I believe leadership characteristics manifest through performance, not merely in potential; and therefore, an excellent administrator cannot be simply defined by their personal characteristics. While innate traits and personality play a role in leadership success, a focus on what a person does (the kinds of skills which they exhibit in carrying out their jobs effectively) more effectively defines who they are.
Chart a Course for Improvement
I believe the defining characteristic of a successful leader is their ability to accelerate lasting and meaningful change. They can see beyond the ambiguity and challenges in front of them, and envision a better future. At the core of effective leadership, is the ability to chart a course for improvement aligned with a shared organizational vision.
Shared Organizational Vision
An educational leader must masterfully communicate a shared vision so it is ambitious, understandable, precise, powerful and engaging. The best leaders articulate a shared vision that followers are willing to invest more effort in, are optimistic about, and believe in their abilities to contribute to the process. Purpose and meaning are the driving forces behind motivation; therefore, leaders must instill a strong sense of purpose within the organizational vision so that all stakeholders can realize the impact of collaborative vision attainment.
It takes more than vision to effectively lead. Successful leaders must give life to the spoken word by living the vision each day. While an organization’s vision is equivalent to the destination it seeks to reach, effective leaders provide the collaborative means for actualizing that vision. It takes dedication and desire to work towards a shared vision, and effective leaders put in the effort without reservation.
Develop and Foster a Climate of Engagement
I believe that school leaders must develop and foster a school climate that supports and enables growth. It is the obligation of school leaders to promote a school culture designed to drive engagement and motivation. Educational leaders must spearhead the effort in building a culture that fosters open dialogue and professional inquiry within the context of progress. They must be sincere in their invitation to engage in meaningful dialogue, and are receptive to new information and perspectives.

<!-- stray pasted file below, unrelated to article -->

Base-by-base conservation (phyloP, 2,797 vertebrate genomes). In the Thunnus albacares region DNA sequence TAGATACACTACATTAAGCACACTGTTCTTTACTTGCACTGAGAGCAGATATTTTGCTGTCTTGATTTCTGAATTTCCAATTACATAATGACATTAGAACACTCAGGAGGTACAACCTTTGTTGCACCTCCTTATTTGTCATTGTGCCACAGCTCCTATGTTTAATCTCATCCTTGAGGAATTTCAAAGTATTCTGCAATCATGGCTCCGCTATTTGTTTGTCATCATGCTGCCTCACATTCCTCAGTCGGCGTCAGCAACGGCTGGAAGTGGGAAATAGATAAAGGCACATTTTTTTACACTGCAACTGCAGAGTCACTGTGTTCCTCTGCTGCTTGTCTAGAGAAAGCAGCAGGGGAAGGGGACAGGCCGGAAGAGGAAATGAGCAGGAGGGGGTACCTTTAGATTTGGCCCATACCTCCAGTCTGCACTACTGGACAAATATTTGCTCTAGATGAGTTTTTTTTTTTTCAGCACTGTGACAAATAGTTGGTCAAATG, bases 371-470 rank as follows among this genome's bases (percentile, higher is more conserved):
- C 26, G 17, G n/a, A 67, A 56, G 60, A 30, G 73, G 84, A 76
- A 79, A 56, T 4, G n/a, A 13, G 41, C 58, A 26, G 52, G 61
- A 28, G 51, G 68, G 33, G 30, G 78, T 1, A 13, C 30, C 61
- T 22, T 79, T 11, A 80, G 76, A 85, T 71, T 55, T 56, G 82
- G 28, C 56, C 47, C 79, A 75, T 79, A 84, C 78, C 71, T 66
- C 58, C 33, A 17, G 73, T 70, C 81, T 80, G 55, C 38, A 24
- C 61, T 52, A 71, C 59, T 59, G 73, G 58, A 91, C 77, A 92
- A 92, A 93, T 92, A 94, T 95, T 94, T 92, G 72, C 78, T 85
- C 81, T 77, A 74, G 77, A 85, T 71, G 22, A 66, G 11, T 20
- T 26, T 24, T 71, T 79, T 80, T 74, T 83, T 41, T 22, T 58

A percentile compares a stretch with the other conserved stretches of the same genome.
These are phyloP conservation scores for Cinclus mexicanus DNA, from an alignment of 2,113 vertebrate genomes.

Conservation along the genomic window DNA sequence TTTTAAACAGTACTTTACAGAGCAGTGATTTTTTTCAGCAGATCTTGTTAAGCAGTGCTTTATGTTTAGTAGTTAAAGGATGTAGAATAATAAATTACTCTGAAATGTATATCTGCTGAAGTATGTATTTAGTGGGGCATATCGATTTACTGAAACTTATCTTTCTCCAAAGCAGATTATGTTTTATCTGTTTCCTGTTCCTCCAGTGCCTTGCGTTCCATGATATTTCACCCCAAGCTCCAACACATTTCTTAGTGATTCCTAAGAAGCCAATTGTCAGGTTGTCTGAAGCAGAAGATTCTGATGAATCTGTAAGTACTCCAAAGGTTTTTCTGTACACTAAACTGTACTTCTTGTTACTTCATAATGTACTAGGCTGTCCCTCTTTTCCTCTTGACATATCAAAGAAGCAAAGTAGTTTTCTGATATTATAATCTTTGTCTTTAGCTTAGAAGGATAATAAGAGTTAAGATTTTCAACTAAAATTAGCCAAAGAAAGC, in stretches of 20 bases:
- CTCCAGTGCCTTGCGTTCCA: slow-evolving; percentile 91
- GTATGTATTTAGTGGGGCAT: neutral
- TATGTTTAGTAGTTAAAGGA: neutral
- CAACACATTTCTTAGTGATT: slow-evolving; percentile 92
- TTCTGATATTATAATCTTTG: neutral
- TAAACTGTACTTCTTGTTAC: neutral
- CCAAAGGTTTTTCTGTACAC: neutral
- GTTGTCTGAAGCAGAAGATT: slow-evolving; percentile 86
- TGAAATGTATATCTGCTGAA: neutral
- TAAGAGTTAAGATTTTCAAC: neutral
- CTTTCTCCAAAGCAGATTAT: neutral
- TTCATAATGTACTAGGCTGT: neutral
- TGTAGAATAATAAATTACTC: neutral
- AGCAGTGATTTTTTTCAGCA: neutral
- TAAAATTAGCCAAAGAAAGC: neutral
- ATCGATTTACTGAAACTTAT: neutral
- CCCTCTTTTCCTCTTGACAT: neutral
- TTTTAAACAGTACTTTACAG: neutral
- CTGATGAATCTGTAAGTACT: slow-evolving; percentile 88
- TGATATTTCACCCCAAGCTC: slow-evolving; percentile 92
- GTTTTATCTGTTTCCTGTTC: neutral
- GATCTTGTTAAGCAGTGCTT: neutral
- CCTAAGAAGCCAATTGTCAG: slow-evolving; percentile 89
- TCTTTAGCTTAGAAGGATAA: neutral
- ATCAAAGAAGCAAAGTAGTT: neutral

Provide Opportunity for Intellectual Stimulation & Individuality
Part of creating a culture for growth involves providing opportunities for self-actualization and individuality. I believe that effective school leaders inspire others to harness their unique gifts and strengths to innovate and find creative solutions. To foster a respect for individuality, leaders must create an open environment where people learn to trust each other.
I firmly believe that educational leaders must create a culture for intellectual stimulation and discovery. They must constantly be asking questions of their staff and of themselves which will result in progress and development. To foster intellectual stimulation, educational leaders must articulate and support a cultural mindset of curiosity rather than judgment. Educational leaders must encourage and support their staff in asking questions, thinking deeply, and figuring out better ways to execute tasks within the context of the school and beyond.
Develop Future Leaders
Intellectual stimulation and discovery provides endless opportunities for shared leadership. I believe leaders have a responsibility and obligation to develop future leaders within all levels their organization and beyond. Leaders must develop others through education, experience, professional dialogue, inquiry, and mentoring
Finally, while the actions of a leader impact their success, their personality does play a role in effective leadership. In order for school leaders to be successful they must be courageous and daring, and willing to take calculated risks. Leaders will face many obstacles; therefore, they must possess inner resolve so they can persist.